24. Leung, M. K., and Stefano, G. B. (1984). Isolation and identification of enkephalins in pedal ganglia ofMytilus edulis (Mollusca).Proc. Natl Acad. Sci. USA 81955–958.Google Scholar
  25. Leung, M. K., and Stefano, G. B. (1987). Comparative neurobiology of opioids in invertebrates with special attention to senescent alterations.Progr. Neurobiol. 28131–159.Google Scholar
  26. Pert, C. D., and Snyder, S. H. (1974). Opiate receptor binding of agonists and antagonists affected differentially by sodium.Mol. Pharmacol. 10808–879.Google Scholar
  27. Pert, C. D., and Taylor, D. (1980). Type 1 and type 2 opiate receptors: A subclassification scheme based upon GTP's differential effects on binding. InEndogenous and Exogenous Opiate Agonists and Antagonists (Way, E. L., Ed.), Pergamon Press, New York, pp. 87–94.Google Scholar
  28. Pollard, H., Llorens-Cortes, C., and Schwartz, J. C. (1977). Enkephalin receptors in dopaminergic neurons in rat striatum.Nature (Lond.)268745–747.Google Scholar
  29. Pollard, H., Llorens, C., Schwartz, J. C., Gros, C., and Dray, F. (1987). Localization of opiate receptors and enkephalins in the rat striatum in relationship with the nigrostriatal dopaminergic system: Lesion studies.Brain Res. 151392–398.Google Scholar
  30. Rémy, C., and Dubois, M. P. (1981). Immunohistological evidence of methionine enkephalin-like material in the brain of the migratory locust.Cell Tissue Res. 218271–278.Google Scholar
  31. Rémy, C. H., Girardie, J., and Dubois, M. P. (1978). Présence dans le ganglion sous-oesophagien de la Chenille processionaire du Pin (Thaumetopoea pityocampa Schiff) de cellules revelées en immunofluorescence par un anticorps anti-alpha-endorphine.C.R. Acad. Sci. Paris Sér. D. 286651–653.Google Scholar
  32. Santoro, C., Hall, L. H., and Zukin, R. S. (1985). Opioid receptor subtypes inDrosophila melanogaster. Int. Narcotic Res. Conf., Falmouth, Mass., Abstr. 0-22.Google Scholar
  33. Scharrer, B. (1945). Experimental tumors after nerve section in an insect.Proc. Soc. Exp. Biol. Med. 60184–189.Google Scholar
  34. Scharrer, B. (1978). Peptidergic neurons: Facts and trends.Gen. Comp. Endocrinol. 3450–62.Google Scholar
  35. Scharrer, B. (1987a). Insects as models in neuroendocrine research.Ann. Rev. Entomol. 321–16.Google Scholar
  36. Scharrer, B. (1987b). Neurosecretion: Beginnings and new directions in neuropeptide research.Ann. Rev. Neurosci. 101–17.Google Scholar
  37. Schols, D., Verhaert, P., Huybrechts, R., Vaudry, H., Jégou, S., and De Loof, A. (1987). Immunocytochemial demonstration of proopiomelanocortin- and other opioid-related substances and a CRF-like peptide in the gut of the american cockroach,Periplaneta americana L.Histochemistry 86345–351.Google Scholar
  38. Schulz, R., Wuster, M., and Herz, A. (1979). Supersensitivity to opioids following the chronic blockade of endorphin action by naloxone.Naunyn-Schmiedeberg Arch. Pharmacol. 30693–96.Google Scholar
  39. Simon, E. J., Hiller, J. M., Groth, J., and Edelman, I. (1975). Further properties of stereospecific opiate binding in rat brain: On the nature of the sodium effect.J. Pharmacol. Exp. Ther. 192531–537.Google Scholar
  40. Stefano, G. B. (1982). Comparative aspects of opioid-dopamine interaction.Cell. Mol. Neurobiol. 2167–178.Google Scholar
  41. Stefano, G. B. (1986). Conformational matching: A determining force in maintaining signal molecules. InHandbook of Comparative Opioid and Related Neuropeptide Mechanisms, Vol. 2 (Stefano, G. B., Ed.), CRC Press, Boca Raton, Fla., pp. 271–277.Google Scholar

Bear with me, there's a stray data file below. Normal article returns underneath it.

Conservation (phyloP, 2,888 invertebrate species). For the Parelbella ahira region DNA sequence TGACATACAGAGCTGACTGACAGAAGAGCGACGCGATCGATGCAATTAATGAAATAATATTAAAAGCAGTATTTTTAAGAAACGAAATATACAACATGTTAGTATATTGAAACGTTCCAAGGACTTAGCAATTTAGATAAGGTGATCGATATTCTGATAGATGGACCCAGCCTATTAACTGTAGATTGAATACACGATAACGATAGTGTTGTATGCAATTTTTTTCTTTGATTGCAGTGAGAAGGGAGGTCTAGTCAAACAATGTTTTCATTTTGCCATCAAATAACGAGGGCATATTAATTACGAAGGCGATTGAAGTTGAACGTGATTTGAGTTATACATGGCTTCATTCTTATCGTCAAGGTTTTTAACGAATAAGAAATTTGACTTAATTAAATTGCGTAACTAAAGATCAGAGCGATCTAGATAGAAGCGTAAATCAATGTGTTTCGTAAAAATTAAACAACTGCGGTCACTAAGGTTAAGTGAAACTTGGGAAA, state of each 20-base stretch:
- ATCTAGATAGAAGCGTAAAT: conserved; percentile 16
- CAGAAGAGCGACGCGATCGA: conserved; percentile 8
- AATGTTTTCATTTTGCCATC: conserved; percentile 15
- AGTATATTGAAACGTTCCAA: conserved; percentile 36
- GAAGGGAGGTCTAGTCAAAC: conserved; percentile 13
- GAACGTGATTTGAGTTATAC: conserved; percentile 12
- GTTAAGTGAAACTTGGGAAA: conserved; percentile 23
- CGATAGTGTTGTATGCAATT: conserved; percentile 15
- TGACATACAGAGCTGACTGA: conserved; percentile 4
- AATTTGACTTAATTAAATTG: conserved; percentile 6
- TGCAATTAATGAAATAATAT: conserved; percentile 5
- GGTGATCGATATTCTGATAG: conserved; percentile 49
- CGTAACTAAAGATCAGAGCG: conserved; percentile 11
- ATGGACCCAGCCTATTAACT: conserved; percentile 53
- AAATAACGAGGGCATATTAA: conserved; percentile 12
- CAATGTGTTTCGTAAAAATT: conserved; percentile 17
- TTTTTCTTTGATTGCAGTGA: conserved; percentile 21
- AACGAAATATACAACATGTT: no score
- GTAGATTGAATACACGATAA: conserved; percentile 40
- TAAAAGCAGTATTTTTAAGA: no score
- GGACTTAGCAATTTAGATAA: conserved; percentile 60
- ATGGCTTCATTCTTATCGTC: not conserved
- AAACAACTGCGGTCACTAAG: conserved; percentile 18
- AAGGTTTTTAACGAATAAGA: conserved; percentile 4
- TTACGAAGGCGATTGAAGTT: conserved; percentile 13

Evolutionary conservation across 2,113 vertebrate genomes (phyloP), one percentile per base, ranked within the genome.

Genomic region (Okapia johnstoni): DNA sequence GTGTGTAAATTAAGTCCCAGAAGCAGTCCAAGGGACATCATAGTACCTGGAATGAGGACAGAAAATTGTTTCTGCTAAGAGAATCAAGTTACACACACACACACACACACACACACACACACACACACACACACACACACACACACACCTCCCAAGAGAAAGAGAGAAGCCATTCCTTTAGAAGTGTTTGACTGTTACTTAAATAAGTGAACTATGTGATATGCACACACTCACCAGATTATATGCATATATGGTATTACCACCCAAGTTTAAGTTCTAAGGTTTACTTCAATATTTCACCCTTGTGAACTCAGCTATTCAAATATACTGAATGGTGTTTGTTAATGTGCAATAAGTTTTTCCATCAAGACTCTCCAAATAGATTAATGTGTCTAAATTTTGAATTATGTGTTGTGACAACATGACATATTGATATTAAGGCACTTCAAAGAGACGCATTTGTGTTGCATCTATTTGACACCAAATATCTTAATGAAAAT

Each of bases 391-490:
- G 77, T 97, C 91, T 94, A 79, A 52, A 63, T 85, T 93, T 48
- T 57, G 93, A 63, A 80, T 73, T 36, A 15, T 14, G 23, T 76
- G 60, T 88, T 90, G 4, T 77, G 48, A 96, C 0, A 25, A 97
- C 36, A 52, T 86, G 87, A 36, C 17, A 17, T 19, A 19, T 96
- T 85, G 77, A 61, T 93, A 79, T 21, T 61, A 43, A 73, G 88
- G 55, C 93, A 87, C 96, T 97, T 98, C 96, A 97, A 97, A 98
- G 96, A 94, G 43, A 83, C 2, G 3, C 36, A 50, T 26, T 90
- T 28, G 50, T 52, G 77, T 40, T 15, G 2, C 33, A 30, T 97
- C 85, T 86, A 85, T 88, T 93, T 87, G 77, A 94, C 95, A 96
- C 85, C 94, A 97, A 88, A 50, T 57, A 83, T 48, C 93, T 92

42. Stefano, G. B., and Catapane, E. J. (1980). Norepinephrine: Its presence in the CNS of the bivalve mollusc,Mytilus edulis.J. Exp. Zool. 214209–213.Google Scholar
  43. Stefano, G. B., and Leung, M. K. (1984). Presence of met-enkephalin-arg-phe in molluscan neural tissues.Brain Res. 298362–365.Google Scholar
  44. Stefano, G. B., and Scharrer, B. (1981). High affinity binding of an enkephalin analog in the cerebral ganglion of the insectLeucophaea maderae (Blattaria).Brain Res. 225107–114.Google Scholar
  45. Stefano, G. B., Kream, R. M., and Zukin, R. S. (1980). Demonstration of stereospecific opiate binding in the nervous tissue of the marine mollusc,Mytilus edulis.Brain Res. 181440–445.Google Scholar
  46. Stefano, G. B., Hall, B., Makman, M. H., and Dvorkin, B. (1981). Opioids inhibit potassiumstimulated dopamine release in the marine mussel,Mytilus edulis and in the cephalopod,Octopus bimaculatus.Science 213928–930.Google Scholar
  47. Stefano, G. B., Scharrer, B., and Assanah, P. (1982). Demonstration, characterization and localization of opioid binding sites in the midgut of the insectLeucophaea maderae (Blattaria).Brain Res. 253205–212.Google Scholar
  48. Takeda, S., Vieillemaringe, J., Geffard, M., and Rémy, C. (1986). Immunohistological evidence of dopamine cells in the cephalic nervous system of the silkwormBombyx mori. Coexistence of dopamine and alpha-endorphin-like substance in neurosecretory cells of the suboesophageal ganglion.Cell Tissue Res. 243125–28.Google Scholar
  49. Veenstra, J. A., Romberg-Privee, H. M., Schooneveld, H., and Polak, J. M. (1985). Immunocytochemical localization of peptidergic neurons and neurosecretory cells in the neuroendocrine system of the Colorado potato beetle with antisera to vertebrate regulatory peptides.Histochemistry 829–18.Google Scholar
  50. Verhaert, P., and De Loof, A. (1985). Immunocytochemical localization of a methionine-enkephalin-resembling neuropeptide in the central nervous system of the American cockroach,Periplaneta americana L.J. Comp. Neurol. 23954–61.Google Scholar
  51. Waterfield, A. A., Smokcum, R. W. J., Hughes, J., Kosterlitz, H. W., and Henderson, G. (1977). In vitro pharmacology of the opioid peptides, enkephalins and endorphins.Eur. J. Pharmacol. 43107–116.Google Scholar
  52. Way, E. L. (Ed.) (1980).Endogenous and Exogenous Opiate Agonists and Antagonists, Pergamon Press, New York.Google Scholar
  53. Weiss, A., and Penzlin, H. (1987). Effect of morphine and naloxone on shock avoidance learning in headless cockroaches (Periplaneta americana L.).Physiol. Behav. 39445–451.Google Scholar

Copyright information

© Plenum Publishing Corporation 1988

Authors and Affiliations

  • Berta Scharrer
    • 1
  • George B. Stefano
    • 2
  • Michael K. Leung
    • 3
  1. 1.Department of Anatomy and Structural Biology and Department of NeuroscienceAlbert Einstein College of MedicineBronxUSA
  2. 2.Multidisciplinary Center for the Study of Aging and Biological Sciences ProgramSUNY/College at Old WestburyOld WestburyUSA
  3. 3.Multidisciplinary Center for the Study of Aging and Chemistry/Physics ProgramSUNY/College at Old WestburyOld WestburyUSA

Personalised recommendations